While not sleeping, the protesters spent the night expanding their art collection: illustrations of Batman slapping a pig dressed like a cop; Mario and Waluigi next to a sign that read ACAB, or All Cops Are Bastards; Sailor Moon saying “In the name of the moon, fuck the police.” This artwork only further reminded those who passed the headquarters of what ignited the protest. “One, two, three, four, five, six, seven, eight, nine, ten, 11, fuck 12,” the protesters chanted into the night and at the police officers inside.
Shortly after 9 AM, after hours and hours of calls and e-mails from protestors and supporters during the occupation, chief of police Rainey spoke to those inside headquarters, then addressed those outside. Rainey emphasized his support of the right to protest, but also mentioned his concern for safety in the midst of the pandemic. He said this while wearing a mask, but with his nose exposed.
“I appreciate what you guys are doing, I really really do,” Rainey said. “Because I’m a Black man. Black lives do matter. I’ve lived this, it’s not a slogan for me. I’ve lived this every day of my life.”
Rainey’s confident air disappeared as the protesters questioned why he wouldn’t meet with them now. “We’re not gonna have that discussion here,” he said. “I’ve given the people in there the date and time I’m willing to meet with them . . . Monday at 8 AM.”
The protestors were not impressed. “If you were worried about our safety, you would meet our demands,” said Muhammad.
At 10:30 AM, the protesters exited the building. The group, which had diminished to just 15, marched out chanting “Care not cops” as they joined the growing crowd outside. “The police made it so we couldn’t have a safe action,” Attie said to the crowd. “They infringed on our right to protest.” To conclude the 19-hour occupation, Claire Hagerty, another protestor who was inside the headquarters, took to the megaphone to read aloud an abridged version of “A case for reparations at the University of Chicago,” about the history of racial injustice at UChicago
On Monday, there would be no meeting with Rainey. Organizers said they would refuse until the university agreed to their terms of public access to the meeting.
In an official statement to the Reader, the university said they “offered to set up a meeting early this week to include Provost Ka Yee C. Lee, Chief Kenton Rainey of the University of Chicago Police Department (UCPD) and a representative group from those who carried out the protest this weekend. The group has not replied to the University’s offer to schedule a Monday or Tuesday morning meeting, and thus we have not yet reached mutual agreement on a time, setting, or structure for the meeting.”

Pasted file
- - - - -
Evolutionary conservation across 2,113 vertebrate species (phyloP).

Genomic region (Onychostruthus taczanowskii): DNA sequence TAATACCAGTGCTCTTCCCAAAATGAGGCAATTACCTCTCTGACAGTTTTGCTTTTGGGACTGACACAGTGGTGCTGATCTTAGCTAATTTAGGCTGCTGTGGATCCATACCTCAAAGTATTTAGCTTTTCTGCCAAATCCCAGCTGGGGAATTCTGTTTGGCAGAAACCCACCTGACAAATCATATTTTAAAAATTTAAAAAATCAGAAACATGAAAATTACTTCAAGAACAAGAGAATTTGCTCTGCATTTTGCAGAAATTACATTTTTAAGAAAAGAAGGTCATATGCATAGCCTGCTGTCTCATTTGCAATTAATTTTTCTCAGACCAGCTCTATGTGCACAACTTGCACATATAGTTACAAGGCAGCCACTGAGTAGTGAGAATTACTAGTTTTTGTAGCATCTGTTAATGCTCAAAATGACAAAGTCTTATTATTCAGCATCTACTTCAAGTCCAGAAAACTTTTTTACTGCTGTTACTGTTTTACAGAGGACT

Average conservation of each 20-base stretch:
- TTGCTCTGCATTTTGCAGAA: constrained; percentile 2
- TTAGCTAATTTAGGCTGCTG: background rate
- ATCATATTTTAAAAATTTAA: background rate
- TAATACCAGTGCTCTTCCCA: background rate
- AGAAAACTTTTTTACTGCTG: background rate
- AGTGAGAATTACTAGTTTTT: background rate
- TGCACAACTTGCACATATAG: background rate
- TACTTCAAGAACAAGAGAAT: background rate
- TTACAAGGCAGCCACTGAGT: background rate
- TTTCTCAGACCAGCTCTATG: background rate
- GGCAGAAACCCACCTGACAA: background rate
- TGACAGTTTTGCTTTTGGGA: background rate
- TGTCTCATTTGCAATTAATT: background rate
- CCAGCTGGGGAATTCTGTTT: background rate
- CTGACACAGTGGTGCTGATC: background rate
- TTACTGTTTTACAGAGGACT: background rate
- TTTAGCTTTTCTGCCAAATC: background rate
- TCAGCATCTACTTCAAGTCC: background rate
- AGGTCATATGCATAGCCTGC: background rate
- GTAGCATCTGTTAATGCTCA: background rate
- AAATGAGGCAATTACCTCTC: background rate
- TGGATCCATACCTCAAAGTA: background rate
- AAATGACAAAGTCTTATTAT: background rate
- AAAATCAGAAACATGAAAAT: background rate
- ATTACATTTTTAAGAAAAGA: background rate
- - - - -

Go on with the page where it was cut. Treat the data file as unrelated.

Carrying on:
Whenever I go to protests as a reporter, I have a rule to stay until the end. When I arrived shortly after the doors were locked, I expected to find myself enveloped in panic and chaos. That wasn’t the case. Those in the street were chanting and yelling; those inside police headquarters, only a few feet away from officers, put up posters that said “Fuck You :)” and sometimes folded their hands in the shape of a heart. And, in a way, the lobby and the patch of cement outside police headquarters really did feel like an autonomous zone. That night, and into the morning, I asked every protester I spoke to a question: Did you ever feel hopeless? They all answered with a resounding no. Tired, uncertain, nervous, but never hopeless.
“I felt so energized and so supported,” said Davidson Bajandas. “I mean, I was tired. I was tired but I don’t think I was ever hopeless. I think the energy outside especially was just so vibrant, so alive. People were just dancing, people were laughing.”
“I think we learned so much,” said Attie. “And I think a lot of people and organizers grew so much, which I think is going to be really important in the future.”
“It shows a resistance, it shows you can have your voice heard, it can cause ripples in the system,” said Muhammad. “We have people in trouble right now. Our community is in trouble right now. The Black community is in trouble. The Brown community is in trouble. And that call is not gonna go unanswered. With the whole entire world, one man’s call for help, George Floyd . . . the whole world is up right now. The people reached out and the people responded.” v